CA Governor’s Workers COVID-19 Compensation Order


If you are injured or develop an illness related to your work, you are entitled to receive certain benefits. That is the point of California’s workers’ compensation system: to ensure that people who are hurt or become ill as a result of their jobs get what they need to recover. Prior to May 6, 2020 injured workers had to prove that a COVID-19 diagnosis was related to work in order to qualify for benefits.

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Fortunately,  an executive order signed by Governor Gavin Newsom on May 6, 2020 offers relief from this dilemma. Under Executive Order N-62-20, workers who are diagnosed with an illness related to COVID-19 no longer have to prove that they contracted it at work, if they meet certain criteria. Instead, there is a rebuttable presumption that the illness is work-related.

If you have tested positive for COVID-19 and have been working outside of your home, this executive order may allow you to receive workers’ comp benefits. A Walnut Creek workers’ compensation attorney can help, advocating for your rights throughout the process.

The Challenge of Obtaining Workers’ Comp Benefits for Coronavirus

California’s workers’ compensation system allows an employee who has been injured or become ill on the job to qualify for certain benefits. This includes medical care, temporary and/or permanent disability payments, and job displacement benefits. Because workers’ comp is a no-fault system, workers do not have to prove that their employer did anything wrong in order to recover benefits.

However, just because workers’ compensation is no-fault does not mean that any and all claims for benefits will be approved. To qualify, an employee must show that the illness or injury arose out of employment and occurred during the course of employment. A good test for this is to ask if the injury or illness would have occurred without the employment?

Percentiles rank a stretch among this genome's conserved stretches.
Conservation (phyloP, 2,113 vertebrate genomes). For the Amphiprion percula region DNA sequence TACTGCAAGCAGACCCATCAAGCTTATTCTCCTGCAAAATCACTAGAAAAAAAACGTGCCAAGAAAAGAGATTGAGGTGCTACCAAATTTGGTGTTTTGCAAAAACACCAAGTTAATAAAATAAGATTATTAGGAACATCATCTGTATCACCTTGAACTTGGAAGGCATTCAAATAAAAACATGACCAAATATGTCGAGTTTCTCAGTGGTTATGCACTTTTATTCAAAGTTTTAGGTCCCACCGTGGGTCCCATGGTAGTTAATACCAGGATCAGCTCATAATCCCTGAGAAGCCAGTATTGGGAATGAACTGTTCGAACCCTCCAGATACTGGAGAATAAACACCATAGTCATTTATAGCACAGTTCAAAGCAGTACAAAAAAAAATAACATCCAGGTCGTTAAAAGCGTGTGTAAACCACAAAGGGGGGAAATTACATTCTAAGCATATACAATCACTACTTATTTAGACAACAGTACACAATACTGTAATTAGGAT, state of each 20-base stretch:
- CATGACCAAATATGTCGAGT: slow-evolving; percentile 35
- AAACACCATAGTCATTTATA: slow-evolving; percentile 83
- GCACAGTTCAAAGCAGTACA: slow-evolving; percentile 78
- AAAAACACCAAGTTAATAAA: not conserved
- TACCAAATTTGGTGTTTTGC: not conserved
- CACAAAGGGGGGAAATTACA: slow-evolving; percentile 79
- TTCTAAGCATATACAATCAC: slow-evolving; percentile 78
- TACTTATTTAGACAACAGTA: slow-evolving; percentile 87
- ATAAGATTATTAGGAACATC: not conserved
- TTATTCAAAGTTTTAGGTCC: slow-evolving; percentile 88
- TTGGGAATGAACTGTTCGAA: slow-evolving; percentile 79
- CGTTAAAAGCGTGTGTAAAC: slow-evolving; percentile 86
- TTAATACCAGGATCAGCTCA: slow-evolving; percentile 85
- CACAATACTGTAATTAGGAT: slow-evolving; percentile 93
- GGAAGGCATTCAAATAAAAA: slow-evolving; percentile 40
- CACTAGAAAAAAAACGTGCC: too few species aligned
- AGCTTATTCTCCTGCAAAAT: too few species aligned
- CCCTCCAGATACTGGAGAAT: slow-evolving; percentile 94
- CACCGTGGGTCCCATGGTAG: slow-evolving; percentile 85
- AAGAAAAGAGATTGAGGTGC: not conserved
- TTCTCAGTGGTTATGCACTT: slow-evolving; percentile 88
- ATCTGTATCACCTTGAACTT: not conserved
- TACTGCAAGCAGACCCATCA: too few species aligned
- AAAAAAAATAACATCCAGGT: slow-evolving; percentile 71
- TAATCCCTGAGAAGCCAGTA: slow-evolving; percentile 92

This question can be easily answered for many workplace injuries. For example, if a worker fell from scaffolding on a construction site, it is obvious that they would not have suffered injuries in the fall but for their job. Similarly, if an employee develops a skin condition due to exposure to the chemicals in cleaning products used at their job, it may be relatively straightforward to show that they wouldn’t have the condition but for their work.

When the illness is linked to a virus — like the novel coronavirus — it can be much more difficult to show that it arose out of and occurred during the course of employment. Given the nature of coronavirus and the way that it spreads, it may even be impossible to conclusively prove that a worker contracted the virus at their job. 

Consider this situation: Mary works for an agency that provides community mental health services. As part of her job, she is required to go to clients’ homes. She also has to stop at her office to pick up and drop off paperwork.

If Mary is diagnosed with COVID-19, she may have trouble demonstrating that she contracted the virus at work. She also could have been exposed when getting groceries, stopping to get gas, or even if she came in contact with someone with the virus while exercising outside. Unless she can show a direct link, such as a client or coworker who she came into contact with also testing positive for COVID-19, she may not qualify for workers’ compensation benefits.

The executive order signed by Governor Newsom in May changes that reality. If California employees meet certain criteria, then any COVID-19-related illness will be presumed to arise out of and in the course of the employment for the purpose of workers’ compensation benefits.